Almond Stacks

IMG_2361She would fold a towel and place it on the window sill, pull over a chair and then peer out the window. High above the Grand Concourse, she looked down and watched what was happening on the streets below. That was how my mother spent her afternoons once her chores were completed and before we sat down to dinner.  She looked peaceful and happy in that position and looking back, I now realize that it allowed her to be alone without feeling lonely.  After a while, she would end up in the kitchen, making dinner and baking cookies.

Our family is very good at enjoying periods of quiet and inactivity, although some of us prefer company even in our quiet moments.  This past Friday after attending an early morning Bris, followed by a day of work,  I came home to an afternoon where I was completely free to do as I please.  It was a beautiful day and in spite of a week where the news was filled with tragedies, nothing is more life affirming than being around a newborn.  With another Bris to look forward to, plus a graduation, two wedding showers, five weddings, and two Sheva Brachot, life is sweet.  So, after sitting in my yard and looking out at my garden, now in full bloom, I went into my kitchen and baked cookies.  Almond cookies, crunchy and sweet, my mother would have loved them.

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This recipe was given to me by a friend with very little instruction.  It took no time to make, nice when you are in rush and even nicer when you have the time to enjoy one freshly baked, in your yard with a cup of coffee.

Almond Stacks

3 cups sliced almonds

3 egg whites

1 1/2 cups powdered sugar

Preheat oven to 350 degrees.  Place parchment paper on two cookie sheets.  Mix ingredients well, it is a loose batter, and spoon onto the cookie sheet.  You need to keep mixing the mixture in between spooning.  Bake till golden brown, about thirty minutes.  Allow to cool completely.  Makes about 2 dozen cookies.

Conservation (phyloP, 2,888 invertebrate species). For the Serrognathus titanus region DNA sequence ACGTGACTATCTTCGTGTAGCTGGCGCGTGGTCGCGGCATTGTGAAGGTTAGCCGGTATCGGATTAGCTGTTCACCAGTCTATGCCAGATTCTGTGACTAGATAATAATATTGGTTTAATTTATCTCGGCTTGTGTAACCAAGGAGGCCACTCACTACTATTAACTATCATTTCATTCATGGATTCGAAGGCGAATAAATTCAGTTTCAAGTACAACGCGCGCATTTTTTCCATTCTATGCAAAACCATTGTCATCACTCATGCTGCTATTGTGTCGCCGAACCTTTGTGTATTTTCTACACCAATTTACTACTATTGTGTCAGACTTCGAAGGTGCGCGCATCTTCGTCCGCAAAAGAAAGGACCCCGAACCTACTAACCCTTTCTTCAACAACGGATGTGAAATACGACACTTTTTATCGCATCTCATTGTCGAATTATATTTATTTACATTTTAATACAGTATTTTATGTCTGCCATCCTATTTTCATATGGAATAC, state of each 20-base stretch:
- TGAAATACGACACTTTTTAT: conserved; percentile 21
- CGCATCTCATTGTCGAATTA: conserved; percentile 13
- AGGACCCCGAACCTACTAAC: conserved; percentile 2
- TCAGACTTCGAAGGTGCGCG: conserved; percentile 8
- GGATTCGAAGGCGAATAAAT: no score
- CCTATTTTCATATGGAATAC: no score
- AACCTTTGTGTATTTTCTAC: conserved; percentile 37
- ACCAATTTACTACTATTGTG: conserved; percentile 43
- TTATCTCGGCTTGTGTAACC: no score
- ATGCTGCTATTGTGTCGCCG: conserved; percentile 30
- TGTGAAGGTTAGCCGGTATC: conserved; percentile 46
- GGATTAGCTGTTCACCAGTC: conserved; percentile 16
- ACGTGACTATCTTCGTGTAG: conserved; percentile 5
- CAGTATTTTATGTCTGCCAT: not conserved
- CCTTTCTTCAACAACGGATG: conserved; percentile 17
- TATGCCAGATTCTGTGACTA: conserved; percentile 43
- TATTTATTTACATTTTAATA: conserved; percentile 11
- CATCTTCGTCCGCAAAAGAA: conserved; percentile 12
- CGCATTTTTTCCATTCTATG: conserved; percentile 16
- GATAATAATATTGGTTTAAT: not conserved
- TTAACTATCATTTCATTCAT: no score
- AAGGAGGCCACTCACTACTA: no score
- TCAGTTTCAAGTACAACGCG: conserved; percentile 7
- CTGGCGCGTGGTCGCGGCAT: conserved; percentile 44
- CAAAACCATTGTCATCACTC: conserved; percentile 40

Enjoy,

Irene

Lil’s Hamantaschen

One of my favorite memories of growing up in The Bronx is of the leisurely strolls down the Grand Concourse which often included a stop at Krum’s, a large soda parlor at 187th Street.  At the front of the store there was a counter behind which were bins filled with assorted, and what I thought were exotic, nuts.  Among others, there were Brazil nuts, Cashews (my personal favorite), white Pistachios, and red Pistachios which were what we always bought.  The red dye would rub off on your fingers and that was part of the fun, plus we were innocent of the danger of red dye.  In the center of the store there was a large display table that changed every season.  Cellophane gift baskets that contained combinations of dried fruits, nuts and crackers towered over the smaller items.  I always liked the Spring display the best, when chocolate Easter Bunnies dominated the table and all the confections were some shade of pastel and filled with marshmallows or soft creams.  At the back of the shop was the Soda Fountain where you could have any kind of drink, ice cream or Sundae, to which my father would treat me on occasion, always on a Sunday.

Purim is just around the corner and though this holiday doesn’t resonate with me I can’t break with certain traditions.  I try to hear the Megillah reading in the morning, at work, recited with decorum and not much fanfare.  What else?  I send my children gift baskets, Mishloach Manot.  In spite of the fact that they are not all fans of Hamantashen, I always include them along with whatever other treats I either bake or buy.  Hopefully these ” baskets” (that arrive in FedEx boxes instead of cellophane and ribbons) will create happy memories for them, like the ones that I carry,  and who knows, some day they may even develop a taste for Hamantaschen.  Chag Purim Sameach.

Here is one more tradition that I can’t change, it is my mother-in-law’s recipe for Hamantaschen and I use it every year.  Some people find the dough too soft to work with, but I think it’s perfect just the way it is.

Lil’s Hamantaschen
2 eggs
3/4 cup sugar
1/2 cup canola oil
2 Tsp. baking powder
2 3/4 cups flour
1/4 cup orange juice

Mix dry ingredients in bowl.  Combine eggs and oil and mix well.  Slowly add orange juice to eggs and then mix liquid into dry ingredients.  Mix together till dough is soft and pliable.  If dough is too soft, refrigerate for about 30 minutes.

Filling
6 oz. dried apricots
6 oz. dried pitted prunes
1 1/2 cups raisins
3-4 Tb sugar
1/2 Tsp. cinnamon
1/2 cup water or orange juice

In a small heavy bottomed pot combine all ingredients over low heat and cook until fruit is soft, about 20 minutes.  Add water if needed.  Process mixture in a food processor for about one minute until it looks like jam.

Roll dough out on floured board till about 1/4 inch thick.  Cut out small circles and place a teaspoon of filling in the center.  Pinch sides together to form a triangle.  Brush with beaten egg and bake at 350 degrees for 30 minutes or until golden.

Enjoy,
Irene